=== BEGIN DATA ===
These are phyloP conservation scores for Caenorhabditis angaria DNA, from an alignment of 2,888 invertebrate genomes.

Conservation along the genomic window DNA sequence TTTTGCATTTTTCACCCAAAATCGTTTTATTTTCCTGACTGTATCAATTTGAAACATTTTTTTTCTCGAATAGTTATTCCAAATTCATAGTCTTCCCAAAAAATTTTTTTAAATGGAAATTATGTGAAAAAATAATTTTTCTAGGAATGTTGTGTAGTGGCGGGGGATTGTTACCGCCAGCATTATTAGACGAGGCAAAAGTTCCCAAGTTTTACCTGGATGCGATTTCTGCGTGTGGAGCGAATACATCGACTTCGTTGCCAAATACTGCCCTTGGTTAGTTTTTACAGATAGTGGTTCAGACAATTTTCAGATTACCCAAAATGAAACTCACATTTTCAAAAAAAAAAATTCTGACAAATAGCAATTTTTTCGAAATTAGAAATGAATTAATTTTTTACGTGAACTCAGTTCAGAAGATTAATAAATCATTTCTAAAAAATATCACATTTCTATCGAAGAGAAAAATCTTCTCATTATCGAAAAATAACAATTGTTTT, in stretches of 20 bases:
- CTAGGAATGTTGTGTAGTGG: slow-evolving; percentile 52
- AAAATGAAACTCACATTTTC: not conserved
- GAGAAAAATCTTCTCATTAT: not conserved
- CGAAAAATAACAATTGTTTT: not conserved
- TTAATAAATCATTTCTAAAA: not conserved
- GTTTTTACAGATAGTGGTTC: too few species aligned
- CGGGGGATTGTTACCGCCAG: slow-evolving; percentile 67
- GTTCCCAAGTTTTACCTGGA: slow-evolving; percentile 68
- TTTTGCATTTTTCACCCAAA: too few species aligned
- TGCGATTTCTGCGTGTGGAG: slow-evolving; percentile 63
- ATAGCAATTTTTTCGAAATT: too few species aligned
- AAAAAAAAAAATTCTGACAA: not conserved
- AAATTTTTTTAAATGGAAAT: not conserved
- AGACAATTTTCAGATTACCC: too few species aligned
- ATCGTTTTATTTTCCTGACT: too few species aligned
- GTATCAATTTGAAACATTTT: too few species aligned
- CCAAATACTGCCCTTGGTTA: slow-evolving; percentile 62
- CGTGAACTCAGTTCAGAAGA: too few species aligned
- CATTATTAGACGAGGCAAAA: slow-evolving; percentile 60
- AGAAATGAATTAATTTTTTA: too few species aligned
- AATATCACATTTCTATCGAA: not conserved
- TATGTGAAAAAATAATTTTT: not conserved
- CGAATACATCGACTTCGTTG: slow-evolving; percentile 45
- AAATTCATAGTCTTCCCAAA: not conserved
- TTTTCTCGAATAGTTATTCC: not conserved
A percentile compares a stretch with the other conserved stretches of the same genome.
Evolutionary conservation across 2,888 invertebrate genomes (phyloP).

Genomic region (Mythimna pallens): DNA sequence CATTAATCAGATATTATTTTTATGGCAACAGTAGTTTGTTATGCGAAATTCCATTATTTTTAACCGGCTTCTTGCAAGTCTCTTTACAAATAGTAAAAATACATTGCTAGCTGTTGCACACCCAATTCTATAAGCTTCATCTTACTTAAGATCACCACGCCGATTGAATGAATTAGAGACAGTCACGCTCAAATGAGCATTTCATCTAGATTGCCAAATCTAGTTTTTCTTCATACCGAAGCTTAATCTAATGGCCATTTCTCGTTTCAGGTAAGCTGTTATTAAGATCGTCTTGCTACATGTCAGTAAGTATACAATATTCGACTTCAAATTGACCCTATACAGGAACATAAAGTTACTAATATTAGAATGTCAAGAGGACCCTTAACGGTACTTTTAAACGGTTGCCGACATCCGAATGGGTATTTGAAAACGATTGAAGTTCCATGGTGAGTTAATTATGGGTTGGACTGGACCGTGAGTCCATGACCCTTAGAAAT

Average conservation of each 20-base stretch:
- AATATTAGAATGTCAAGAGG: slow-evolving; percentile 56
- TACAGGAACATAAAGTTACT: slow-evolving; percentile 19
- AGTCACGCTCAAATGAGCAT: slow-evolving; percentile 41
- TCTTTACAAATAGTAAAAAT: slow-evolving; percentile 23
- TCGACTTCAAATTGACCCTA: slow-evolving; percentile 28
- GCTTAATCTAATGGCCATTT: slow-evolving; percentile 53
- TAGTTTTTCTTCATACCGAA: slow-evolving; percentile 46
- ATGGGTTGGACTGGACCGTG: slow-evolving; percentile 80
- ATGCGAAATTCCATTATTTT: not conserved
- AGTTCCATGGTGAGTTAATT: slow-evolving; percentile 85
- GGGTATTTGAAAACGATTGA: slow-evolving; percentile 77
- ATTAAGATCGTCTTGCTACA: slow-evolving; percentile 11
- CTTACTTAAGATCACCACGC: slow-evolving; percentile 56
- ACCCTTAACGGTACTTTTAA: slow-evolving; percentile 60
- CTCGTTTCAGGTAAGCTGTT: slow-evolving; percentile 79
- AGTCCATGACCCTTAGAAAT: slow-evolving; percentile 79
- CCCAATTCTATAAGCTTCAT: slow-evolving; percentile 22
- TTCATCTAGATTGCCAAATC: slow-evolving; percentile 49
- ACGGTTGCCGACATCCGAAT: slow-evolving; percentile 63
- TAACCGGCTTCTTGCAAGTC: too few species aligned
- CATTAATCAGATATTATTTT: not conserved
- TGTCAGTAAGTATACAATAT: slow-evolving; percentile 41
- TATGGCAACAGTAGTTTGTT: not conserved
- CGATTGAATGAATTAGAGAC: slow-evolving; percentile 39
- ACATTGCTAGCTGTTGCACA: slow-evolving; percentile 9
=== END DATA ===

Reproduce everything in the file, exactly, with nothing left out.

These are phyloP conservation scores for Caenorhabditis angaria DNA, from an alignment of 2,888 invertebrate genomes.

Conservation along the genomic window DNA sequence TTTTGCATTTTTCACCCAAAATCGTTTTATTTTCCTGACTGTATCAATTTGAAACATTTTTTTTCTCGAATAGTTATTCCAAATTCATAGTCTTCCCAAAAAATTTTTTTAAATGGAAATTATGTGAAAAAATAATTTTTCTAGGAATGTTGTGTAGTGGCGGGGGATTGTTACCGCCAGCATTATTAGACGAGGCAAAAGTTCCCAAGTTTTACCTGGATGCGATTTCTGCGTGTGGAGCGAATACATCGACTTCGTTGCCAAATACTGCCCTTGGTTAGTTTTTACAGATAGTGGTTCAGACAATTTTCAGATTACCCAAAATGAAACTCACATTTTCAAAAAAAAAAATTCTGACAAATAGCAATTTTTTCGAAATTAGAAATGAATTAATTTTTTACGTGAACTCAGTTCAGAAGATTAATAAATCATTTCTAAAAAATATCACATTTCTATCGAAGAGAAAAATCTTCTCATTATCGAAAAATAACAATTGTTTT, in stretches of 20 bases:
- CTAGGAATGTTGTGTAGTGG: slow-evolving; percentile 52
- AAAATGAAACTCACATTTTC: not conserved
- GAGAAAAATCTTCTCATTAT: not conserved
- CGAAAAATAACAATTGTTTT: not conserved
- TTAATAAATCATTTCTAAAA: not conserved
- GTTTTTACAGATAGTGGTTC: too few species aligned
- CGGGGGATTGTTACCGCCAG: slow-evolving; percentile 67
- GTTCCCAAGTTTTACCTGGA: slow-evolving; percentile 68
- TTTTGCATTTTTCACCCAAA: too few species aligned
- TGCGATTTCTGCGTGTGGAG: slow-evolving; percentile 63
- ATAGCAATTTTTTCGAAATT: too few species aligned
- AAAAAAAAAAATTCTGACAA: not conserved
- AAATTTTTTTAAATGGAAAT: not conserved
- AGACAATTTTCAGATTACCC: too few species aligned
- ATCGTTTTATTTTCCTGACT: too few species aligned
- GTATCAATTTGAAACATTTT: too few species aligned
- CCAAATACTGCCCTTGGTTA: slow-evolving; percentile 62
- CGTGAACTCAGTTCAGAAGA: too few species aligned
- CATTATTAGACGAGGCAAAA: slow-evolving; percentile 60
- AGAAATGAATTAATTTTTTA: too few species aligned
- AATATCACATTTCTATCGAA: not conserved
- TATGTGAAAAAATAATTTTT: not conserved
- CGAATACATCGACTTCGTTG: slow-evolving; percentile 45
- AAATTCATAGTCTTCCCAAA: not conserved
- TTTTCTCGAATAGTTATTCC: not conserved
A percentile compares a stretch with the other conserved stretches of the same genome.
Evolutionary conservation across 2,888 invertebrate genomes (phyloP).

Genomic region (Mythimna pallens): DNA sequence CATTAATCAGATATTATTTTTATGGCAACAGTAGTTTGTTATGCGAAATTCCATTATTTTTAACCGGCTTCTTGCAAGTCTCTTTACAAATAGTAAAAATACATTGCTAGCTGTTGCACACCCAATTCTATAAGCTTCATCTTACTTAAGATCACCACGCCGATTGAATGAATTAGAGACAGTCACGCTCAAATGAGCATTTCATCTAGATTGCCAAATCTAGTTTTTCTTCATACCGAAGCTTAATCTAATGGCCATTTCTCGTTTCAGGTAAGCTGTTATTAAGATCGTCTTGCTACATGTCAGTAAGTATACAATATTCGACTTCAAATTGACCCTATACAGGAACATAAAGTTACTAATATTAGAATGTCAAGAGGACCCTTAACGGTACTTTTAAACGGTTGCCGACATCCGAATGGGTATTTGAAAACGATTGAAGTTCCATGGTGAGTTAATTATGGGTTGGACTGGACCGTGAGTCCATGACCCTTAGAAAT

Average conservation of each 20-base stretch:
- AATATTAGAATGTCAAGAGG: slow-evolving; percentile 56
- TACAGGAACATAAAGTTACT: slow-evolving; percentile 19
- AGTCACGCTCAAATGAGCAT: slow-evolving; percentile 41
- TCTTTACAAATAGTAAAAAT: slow-evolving; percentile 23
- TCGACTTCAAATTGACCCTA: slow-evolving; percentile 28
- GCTTAATCTAATGGCCATTT: slow-evolving; percentile 53
- TAGTTTTTCTTCATACCGAA: slow-evolving; percentile 46
- ATGGGTTGGACTGGACCGTG: slow-evolving; percentile 80
- ATGCGAAATTCCATTATTTT: not conserved
- AGTTCCATGGTGAGTTAATT: slow-evolving; percentile 85
- GGGTATTTGAAAACGATTGA: slow-evolving; percentile 77
- ATTAAGATCGTCTTGCTACA: slow-evolving; percentile 11
- CTTACTTAAGATCACCACGC: slow-evolving; percentile 56
- ACCCTTAACGGTACTTTTAA: slow-evolving; percentile 60
- CTCGTTTCAGGTAAGCTGTT: slow-evolving; percentile 79
- AGTCCATGACCCTTAGAAAT: slow-evolving; percentile 79
- CCCAATTCTATAAGCTTCAT: slow-evolving; percentile 22
- TTCATCTAGATTGCCAAATC: slow-evolving; percentile 49
- ACGGTTGCCGACATCCGAAT: slow-evolving; percentile 63
- TAACCGGCTTCTTGCAAGTC: too few species aligned
- CATTAATCAGATATTATTTT: not conserved
- TGTCAGTAAGTATACAATAT: slow-evolving; percentile 41
- TATGGCAACAGTAGTTTGTT: not conserved
- CGATTGAATGAATTAGAGAC: slow-evolving; percentile 39
- ACATTGCTAGCTGTTGCACA: slow-evolving; percentile 9